# Argument principle for Riemann surfaces

I am basically looking for a good reference for an extension of Cauchy's argument principle on Riemann surfaces. For meromorphic functions on the complex plane, the theorem is the following (hope I get it right).

Theorem (Cauhcy's argument principle). Let $U$ be a simply connected open set of $\mathbb{C}$, let $f:U\to \mathbb{C}$ be a meromorphic function on $U$, let $S\subset U$ be the set of zeros ans poles of $f$, $S$ finite. Then for any closed contour $\gamma: [0,1]\to \mathbb{C}$, that does not intersect itself, and such that $\gamma ([0,1])\subset U\setminus S$, we have $$\frac{1}{2\mathrm{i}\pi} \int_\gamma \frac{f'(z)}{f(z)}\mathrm{d}z = Z(f,\gamma) - P(f,\gamma),$$ where $Z(f,\gamma)$ (respectively $P(f,\gamma)$) is the number of zeros of $f$, counted with multiplicity, that lie within the bounded component of $\mathbb{C}\setminus \gamma ([0,1])$ (resp. the number of poles).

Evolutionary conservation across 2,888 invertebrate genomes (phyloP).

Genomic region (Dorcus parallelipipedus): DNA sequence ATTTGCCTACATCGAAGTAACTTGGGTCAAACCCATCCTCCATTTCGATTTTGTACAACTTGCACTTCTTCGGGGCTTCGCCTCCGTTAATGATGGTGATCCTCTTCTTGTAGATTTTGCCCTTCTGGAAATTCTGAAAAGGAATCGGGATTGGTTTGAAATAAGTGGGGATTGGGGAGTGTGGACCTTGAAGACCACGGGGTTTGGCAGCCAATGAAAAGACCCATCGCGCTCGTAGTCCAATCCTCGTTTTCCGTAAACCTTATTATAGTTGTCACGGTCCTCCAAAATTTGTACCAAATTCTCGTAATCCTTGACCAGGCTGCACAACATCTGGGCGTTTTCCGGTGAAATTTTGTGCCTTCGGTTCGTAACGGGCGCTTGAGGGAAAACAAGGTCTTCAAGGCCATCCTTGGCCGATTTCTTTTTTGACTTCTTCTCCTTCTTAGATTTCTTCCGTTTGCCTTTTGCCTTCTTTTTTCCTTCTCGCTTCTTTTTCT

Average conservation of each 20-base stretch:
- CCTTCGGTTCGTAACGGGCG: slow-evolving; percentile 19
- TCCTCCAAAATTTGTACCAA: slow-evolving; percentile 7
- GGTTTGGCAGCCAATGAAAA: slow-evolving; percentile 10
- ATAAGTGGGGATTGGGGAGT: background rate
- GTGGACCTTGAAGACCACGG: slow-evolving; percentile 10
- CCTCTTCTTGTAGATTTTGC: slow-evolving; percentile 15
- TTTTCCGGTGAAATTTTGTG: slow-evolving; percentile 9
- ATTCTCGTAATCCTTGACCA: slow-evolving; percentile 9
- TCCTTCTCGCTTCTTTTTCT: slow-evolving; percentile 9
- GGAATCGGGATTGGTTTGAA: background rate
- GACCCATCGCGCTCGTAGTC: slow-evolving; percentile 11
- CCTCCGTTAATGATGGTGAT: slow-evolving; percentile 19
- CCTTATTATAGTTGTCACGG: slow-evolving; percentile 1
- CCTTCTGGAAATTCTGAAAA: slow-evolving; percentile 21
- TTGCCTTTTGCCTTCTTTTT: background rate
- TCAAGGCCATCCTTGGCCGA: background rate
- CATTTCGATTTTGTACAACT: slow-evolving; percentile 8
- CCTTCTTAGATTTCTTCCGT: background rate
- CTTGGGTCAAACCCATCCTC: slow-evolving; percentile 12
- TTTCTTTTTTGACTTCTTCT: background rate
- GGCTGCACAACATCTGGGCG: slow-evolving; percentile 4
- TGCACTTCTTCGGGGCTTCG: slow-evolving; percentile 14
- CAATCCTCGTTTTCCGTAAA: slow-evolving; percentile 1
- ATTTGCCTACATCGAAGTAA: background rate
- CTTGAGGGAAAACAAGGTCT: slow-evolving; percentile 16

My question is: How exactly does this result extend to the case where $f$ is a meromorphic function on a compact Riemann surface of any genus? I have read that somehow it does, and that it implies that the number of zeros equals the number of poles. But I cannot manage to find a good reference for that precise statement. Does anybody know some?